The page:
Cats Have His Tongue

Sage, a 25-pound rescued bobcat, hangs out under the roof of a ramada at SWCC.

Wildlife artist and Sedona resident Ken Rowe sculpts from real-life references, so what does he do when he can’t head north to Wyoming or Alaska? He heads south to Scottsdale and the Southwest Wildlife Conservation Center. So can you.



Sedona wildlife sculptor Ken Rowe gently places the back of his hand in front of the nose of Sage, a 25-pound, 2-year-old bobcat. Sage flicks her ears, bringing to mind an alert housecat. She sniffs his hand and then exhales, but the whoosh of her breath feels nothing like that of a domesticated feline. With one involuntary action, she has conveyed her size, her strength and, most of all, her wild nature. Ken smiles and strokes her downy cheek. Sage closes her eyes and leans into his touch. For a brief moment, she seems to relish the attention. Then the unexpected sound of a truck causes her to flick her stubby tail and open her alert eyes.

The encounter takes place in a quiet corner of the 10-acre Southwest Wildlife Conservation Center located in rural north Scottsdale. Sage is attached to a leash, and on the other end of the leash is her handler, Kim Carr, the center’s director of education. Two years ago, a driver spotted what he thought was a tiny kitten on the side of the road. The good samaritan rescued the kitten and bottle-fed her for several days before the sleepless nights got the better of him, and he called the local humane society. Society workers took one look at the kitten and told the man he had actually been caring for a bobcat. The bobcat came to the Southwest Wildlife Conservation Center where Kim planned to raise her to adulthood and release her into the wild. But after five months in an enclosure with other cats, Sage was clearly not interested in her own species. “When a person would walk by, she’d climb the fence and start purring,” says Kim. “And when I walked into the enclosure after five months, she jumped into my arms.”

Sage had imprinted on her human rescuers, which meant she would not be suitable for release into the wild. Today, she acts as one of the center’s education animals, traveling to schools and community groups with Kim to help educate people about Arizona’s native wildlife. Sage is just one of nearly 300 animals that call the nonprofit Southwest Wildlife Conservation Center home. The center rescues wild animals, especially carnivores, that have lost their homes or have been found injured or orphaned. (SWCC has rehabbed numerous animals, including many javelina, from Sedona.) The center’s goal is to release the animals back into their native habitat, but that’s not always a possibility. For animals like Sage that won’t be able to survive in the wild, they live out their lives at the sanctuary where they are carefully cared for by a staff of six full-time employees and 75 volunteers.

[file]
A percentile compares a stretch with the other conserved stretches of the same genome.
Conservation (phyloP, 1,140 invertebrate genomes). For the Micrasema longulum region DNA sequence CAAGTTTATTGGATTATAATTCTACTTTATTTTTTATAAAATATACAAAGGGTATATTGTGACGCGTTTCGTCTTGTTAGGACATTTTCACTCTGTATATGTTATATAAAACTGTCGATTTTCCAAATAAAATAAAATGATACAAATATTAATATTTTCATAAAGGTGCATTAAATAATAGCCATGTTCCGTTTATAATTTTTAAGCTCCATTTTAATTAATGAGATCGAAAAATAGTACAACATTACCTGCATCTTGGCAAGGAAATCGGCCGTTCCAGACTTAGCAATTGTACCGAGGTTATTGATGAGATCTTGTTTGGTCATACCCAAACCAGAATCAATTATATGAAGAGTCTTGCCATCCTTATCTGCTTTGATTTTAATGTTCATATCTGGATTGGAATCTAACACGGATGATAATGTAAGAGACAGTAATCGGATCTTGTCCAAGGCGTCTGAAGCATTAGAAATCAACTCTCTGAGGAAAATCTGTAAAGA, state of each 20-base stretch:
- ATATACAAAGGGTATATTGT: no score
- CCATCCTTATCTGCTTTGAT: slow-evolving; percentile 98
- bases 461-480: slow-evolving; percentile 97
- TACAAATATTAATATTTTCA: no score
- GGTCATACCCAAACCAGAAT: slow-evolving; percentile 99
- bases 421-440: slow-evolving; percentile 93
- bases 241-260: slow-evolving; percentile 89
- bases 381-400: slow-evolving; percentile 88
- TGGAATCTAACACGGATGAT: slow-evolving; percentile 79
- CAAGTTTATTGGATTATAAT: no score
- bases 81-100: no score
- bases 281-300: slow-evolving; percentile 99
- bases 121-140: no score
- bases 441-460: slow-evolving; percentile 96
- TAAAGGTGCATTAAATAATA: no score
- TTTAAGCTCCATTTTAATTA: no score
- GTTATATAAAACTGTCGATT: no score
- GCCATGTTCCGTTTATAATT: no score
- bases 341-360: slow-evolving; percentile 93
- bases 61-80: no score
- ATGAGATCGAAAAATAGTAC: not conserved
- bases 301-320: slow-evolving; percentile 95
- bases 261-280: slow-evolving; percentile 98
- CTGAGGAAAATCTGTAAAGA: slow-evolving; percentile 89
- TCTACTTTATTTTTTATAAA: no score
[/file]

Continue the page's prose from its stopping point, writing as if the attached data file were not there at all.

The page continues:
Executive director Linda Searles founded SWCC in 1994; she currently lives on-site. Twenty years ago, the Arizona native and realtor was a volunteer for a bird rescue organization when she wound up taking in an orphaned coyote pup she dubbed Don Coyote. She was living in Pima at the time. “I realized there was no one out there rescuing mammals,” she says. Linda, who grew up on a ranch, relocated to north Scottsdale, and she’s actively looking to expand the operation once again to serve the need. (Remember the tigers that were found in backyards in Phoenix and Gilbert in January? They spent time at SWCC before being relocated to Out of Africa Wildlife Park in Camp Verde.) “We don’t turn anything away,” she says. “We are the only facility in Arizona specializing in the rescue of large mammals and carnivores.”

And when she says anything, she means anything. The center is home to black bears, great horned owls, mountain lions, a 40-year-old burro, domestic cats, domestic dogs, coyotes (that occasionally howl in unison during our visit), deer, javelina, foxes, coati, horses, porcupines, bobcats and Leonardo the leopard. The animals live in large enclosures, and the entire facility is shaded with mesquite and chaparral. The black bears have pools of water with water fountains to cool off in the summer, and many of the animals have hammocks where they can frequently be found swaying in the breeze. The meat eaters dine on a different meal every day, and all of the residents receive regular “enrichment,” whether it’s a Christmas tree for the bears to roll around in the winter or balls that emit animal noises for the bobcats.

SWCC also provides refuge to 17 Mexican gray wolves; it’s a member of the Species Survival Plan for the endangered subspecies of wolf. SWCC feeds and cares for part of the captive population of wolves and covers all expenses without help from federal or state agencies. The wolves are more elusive than some of the other animals. They lope around their enclosures without ever getting too close to the humans standing on the other side of the fence. Even when you don’t see them, you have the feeling you’re being watched. All of SWCC’s permanent residents except the Mexican gray wolves are spayed and neutered.

Each animal has a story, and Linda and Kim know the stories by heart. Tocho the mountain lion was orphaned in 2005 when poachers killed his mother. As a kitten, he was sold to two young men who kept him in a dark shed where he was deprived of sunlight. When he was confiscated by the Arizona Game and Fish Department and brought to SWCC, he had three broken legs and a crushed pelvis. His poor diet caused bone disease, and the only way he could move around was to pull his body across the floor using his front legs. It took months to get him healthy, but during our visit he lounged in the sun near the edge of his enclosure, purring loud enough for everyone to hear – a surreal experience.

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